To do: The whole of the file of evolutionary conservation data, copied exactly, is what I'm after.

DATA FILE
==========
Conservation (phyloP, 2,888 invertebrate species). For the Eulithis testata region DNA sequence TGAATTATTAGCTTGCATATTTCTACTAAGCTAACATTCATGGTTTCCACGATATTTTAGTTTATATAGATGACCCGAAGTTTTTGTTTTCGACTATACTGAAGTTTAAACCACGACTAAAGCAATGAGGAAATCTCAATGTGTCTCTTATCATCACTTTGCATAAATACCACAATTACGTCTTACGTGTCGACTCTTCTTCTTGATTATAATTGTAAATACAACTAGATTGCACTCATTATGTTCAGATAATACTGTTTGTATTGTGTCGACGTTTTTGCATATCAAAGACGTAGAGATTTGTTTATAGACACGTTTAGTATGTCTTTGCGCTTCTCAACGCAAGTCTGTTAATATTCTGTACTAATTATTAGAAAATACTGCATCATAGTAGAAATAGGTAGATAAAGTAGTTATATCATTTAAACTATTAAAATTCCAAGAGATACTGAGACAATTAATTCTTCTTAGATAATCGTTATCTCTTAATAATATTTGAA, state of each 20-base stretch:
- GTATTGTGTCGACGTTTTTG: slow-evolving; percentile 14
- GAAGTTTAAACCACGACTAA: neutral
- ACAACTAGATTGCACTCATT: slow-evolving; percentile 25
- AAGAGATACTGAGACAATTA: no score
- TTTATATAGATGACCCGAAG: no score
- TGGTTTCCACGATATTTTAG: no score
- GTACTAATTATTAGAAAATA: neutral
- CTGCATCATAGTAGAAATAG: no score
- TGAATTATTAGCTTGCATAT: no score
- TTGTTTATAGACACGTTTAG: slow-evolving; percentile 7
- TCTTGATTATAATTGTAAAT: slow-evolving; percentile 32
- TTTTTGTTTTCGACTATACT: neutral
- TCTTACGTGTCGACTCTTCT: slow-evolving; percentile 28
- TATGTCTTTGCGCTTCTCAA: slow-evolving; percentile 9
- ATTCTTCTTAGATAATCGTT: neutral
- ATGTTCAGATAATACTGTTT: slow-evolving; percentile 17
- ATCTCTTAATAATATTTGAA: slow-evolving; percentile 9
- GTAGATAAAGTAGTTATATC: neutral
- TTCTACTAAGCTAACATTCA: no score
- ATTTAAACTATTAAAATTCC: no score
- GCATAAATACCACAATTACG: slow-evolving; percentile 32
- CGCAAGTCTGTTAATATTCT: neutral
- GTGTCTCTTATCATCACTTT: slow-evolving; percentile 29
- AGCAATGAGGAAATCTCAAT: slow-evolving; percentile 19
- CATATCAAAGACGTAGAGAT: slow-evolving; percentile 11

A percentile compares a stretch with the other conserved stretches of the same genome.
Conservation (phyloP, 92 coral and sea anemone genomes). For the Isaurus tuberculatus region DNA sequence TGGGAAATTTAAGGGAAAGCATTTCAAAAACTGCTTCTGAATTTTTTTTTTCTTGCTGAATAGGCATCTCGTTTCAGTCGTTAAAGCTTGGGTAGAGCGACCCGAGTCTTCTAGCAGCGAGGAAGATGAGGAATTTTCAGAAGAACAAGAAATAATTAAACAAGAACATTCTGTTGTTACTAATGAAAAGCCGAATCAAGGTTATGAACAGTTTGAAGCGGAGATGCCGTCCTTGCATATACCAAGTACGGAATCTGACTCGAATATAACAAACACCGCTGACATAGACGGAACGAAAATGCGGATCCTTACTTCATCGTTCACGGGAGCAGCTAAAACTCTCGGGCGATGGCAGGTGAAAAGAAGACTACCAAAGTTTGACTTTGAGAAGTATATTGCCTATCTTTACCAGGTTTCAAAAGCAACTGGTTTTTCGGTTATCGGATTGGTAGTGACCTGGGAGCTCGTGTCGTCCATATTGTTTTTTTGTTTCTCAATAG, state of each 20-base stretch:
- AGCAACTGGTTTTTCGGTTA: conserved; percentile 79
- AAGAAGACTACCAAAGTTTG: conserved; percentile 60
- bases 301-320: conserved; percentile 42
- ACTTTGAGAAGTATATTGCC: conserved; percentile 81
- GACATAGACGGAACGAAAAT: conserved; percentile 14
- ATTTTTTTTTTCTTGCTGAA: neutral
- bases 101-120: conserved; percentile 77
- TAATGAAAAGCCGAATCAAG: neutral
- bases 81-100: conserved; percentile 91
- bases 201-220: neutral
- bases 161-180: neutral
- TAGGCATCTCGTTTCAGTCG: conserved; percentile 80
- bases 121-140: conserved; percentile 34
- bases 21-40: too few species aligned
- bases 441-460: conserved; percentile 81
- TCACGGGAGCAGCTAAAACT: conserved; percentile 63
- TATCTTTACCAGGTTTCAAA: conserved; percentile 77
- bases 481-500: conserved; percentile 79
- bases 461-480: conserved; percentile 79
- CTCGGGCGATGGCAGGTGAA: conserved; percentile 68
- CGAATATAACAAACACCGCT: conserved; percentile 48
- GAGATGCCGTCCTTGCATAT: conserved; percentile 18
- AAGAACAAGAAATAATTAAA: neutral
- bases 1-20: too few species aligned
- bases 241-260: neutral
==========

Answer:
Conservation (phyloP, 2,888 invertebrate species). For the Eulithis testata region DNA sequence TGAATTATTAGCTTGCATATTTCTACTAAGCTAACATTCATGGTTTCCACGATATTTTAGTTTATATAGATGACCCGAAGTTTTTGTTTTCGACTATACTGAAGTTTAAACCACGACTAAAGCAATGAGGAAATCTCAATGTGTCTCTTATCATCACTTTGCATAAATACCACAATTACGTCTTACGTGTCGACTCTTCTTCTTGATTATAATTGTAAATACAACTAGATTGCACTCATTATGTTCAGATAATACTGTTTGTATTGTGTCGACGTTTTTGCATATCAAAGACGTAGAGATTTGTTTATAGACACGTTTAGTATGTCTTTGCGCTTCTCAACGCAAGTCTGTTAATATTCTGTACTAATTATTAGAAAATACTGCATCATAGTAGAAATAGGTAGATAAAGTAGTTATATCATTTAAACTATTAAAATTCCAAGAGATACTGAGACAATTAATTCTTCTTAGATAATCGTTATCTCTTAATAATATTTGAA, state of each 20-base stretch:
- GTATTGTGTCGACGTTTTTG: slow-evolving; percentile 14
- GAAGTTTAAACCACGACTAA: neutral
- ACAACTAGATTGCACTCATT: slow-evolving; percentile 25
- AAGAGATACTGAGACAATTA: no score
- TTTATATAGATGACCCGAAG: no score
- TGGTTTCCACGATATTTTAG: no score
- GTACTAATTATTAGAAAATA: neutral
- CTGCATCATAGTAGAAATAG: no score
- TGAATTATTAGCTTGCATAT: no score
- TTGTTTATAGACACGTTTAG: slow-evolving; percentile 7
- TCTTGATTATAATTGTAAAT: slow-evolving; percentile 32
- TTTTTGTTTTCGACTATACT: neutral
- TCTTACGTGTCGACTCTTCT: slow-evolving; percentile 28
- TATGTCTTTGCGCTTCTCAA: slow-evolving; percentile 9
- ATTCTTCTTAGATAATCGTT: neutral
- ATGTTCAGATAATACTGTTT: slow-evolving; percentile 17
- ATCTCTTAATAATATTTGAA: slow-evolving; percentile 9
- GTAGATAAAGTAGTTATATC: neutral
- TTCTACTAAGCTAACATTCA: no score
- ATTTAAACTATTAAAATTCC: no score
- GCATAAATACCACAATTACG: slow-evolving; percentile 32
- CGCAAGTCTGTTAATATTCT: neutral
- GTGTCTCTTATCATCACTTT: slow-evolving; percentile 29
- AGCAATGAGGAAATCTCAAT: slow-evolving; percentile 19
- CATATCAAAGACGTAGAGAT: slow-evolving; percentile 11

A percentile compares a stretch with the other conserved stretches of the same genome.
Conservation (phyloP, 92 coral and sea anemone genomes). For the Isaurus tuberculatus region DNA sequence TGGGAAATTTAAGGGAAAGCATTTCAAAAACTGCTTCTGAATTTTTTTTTTCTTGCTGAATAGGCATCTCGTTTCAGTCGTTAAAGCTTGGGTAGAGCGACCCGAGTCTTCTAGCAGCGAGGAAGATGAGGAATTTTCAGAAGAACAAGAAATAATTAAACAAGAACATTCTGTTGTTACTAATGAAAAGCCGAATCAAGGTTATGAACAGTTTGAAGCGGAGATGCCGTCCTTGCATATACCAAGTACGGAATCTGACTCGAATATAACAAACACCGCTGACATAGACGGAACGAAAATGCGGATCCTTACTTCATCGTTCACGGGAGCAGCTAAAACTCTCGGGCGATGGCAGGTGAAAAGAAGACTACCAAAGTTTGACTTTGAGAAGTATATTGCCTATCTTTACCAGGTTTCAAAAGCAACTGGTTTTTCGGTTATCGGATTGGTAGTGACCTGGGAGCTCGTGTCGTCCATATTGTTTTTTTGTTTCTCAATAG, state of each 20-base stretch:
- AGCAACTGGTTTTTCGGTTA: conserved; percentile 79
- AAGAAGACTACCAAAGTTTG: conserved; percentile 60
- bases 301-320: conserved; percentile 42
- ACTTTGAGAAGTATATTGCC: conserved; percentile 81
- GACATAGACGGAACGAAAAT: conserved; percentile 14
- ATTTTTTTTTTCTTGCTGAA: neutral
- bases 101-120: conserved; percentile 77
- TAATGAAAAGCCGAATCAAG: neutral
- bases 81-100: conserved; percentile 91
- bases 201-220: neutral
- bases 161-180: neutral
- TAGGCATCTCGTTTCAGTCG: conserved; percentile 80
- bases 121-140: conserved; percentile 34
- bases 21-40: too few species aligned
- bases 441-460: conserved; percentile 81
- TCACGGGAGCAGCTAAAACT: conserved; percentile 63
- TATCTTTACCAGGTTTCAAA: conserved; percentile 77
- bases 481-500: conserved; percentile 79
- bases 461-480: conserved; percentile 79
- CTCGGGCGATGGCAGGTGAA: conserved; percentile 68
- CGAATATAACAAACACCGCT: conserved; percentile 48
- GAGATGCCGTCCTTGCATAT: conserved; percentile 18
- AAGAACAAGAAATAATTAAA: neutral
- bases 1-20: too few species aligned
- bases 241-260: neutral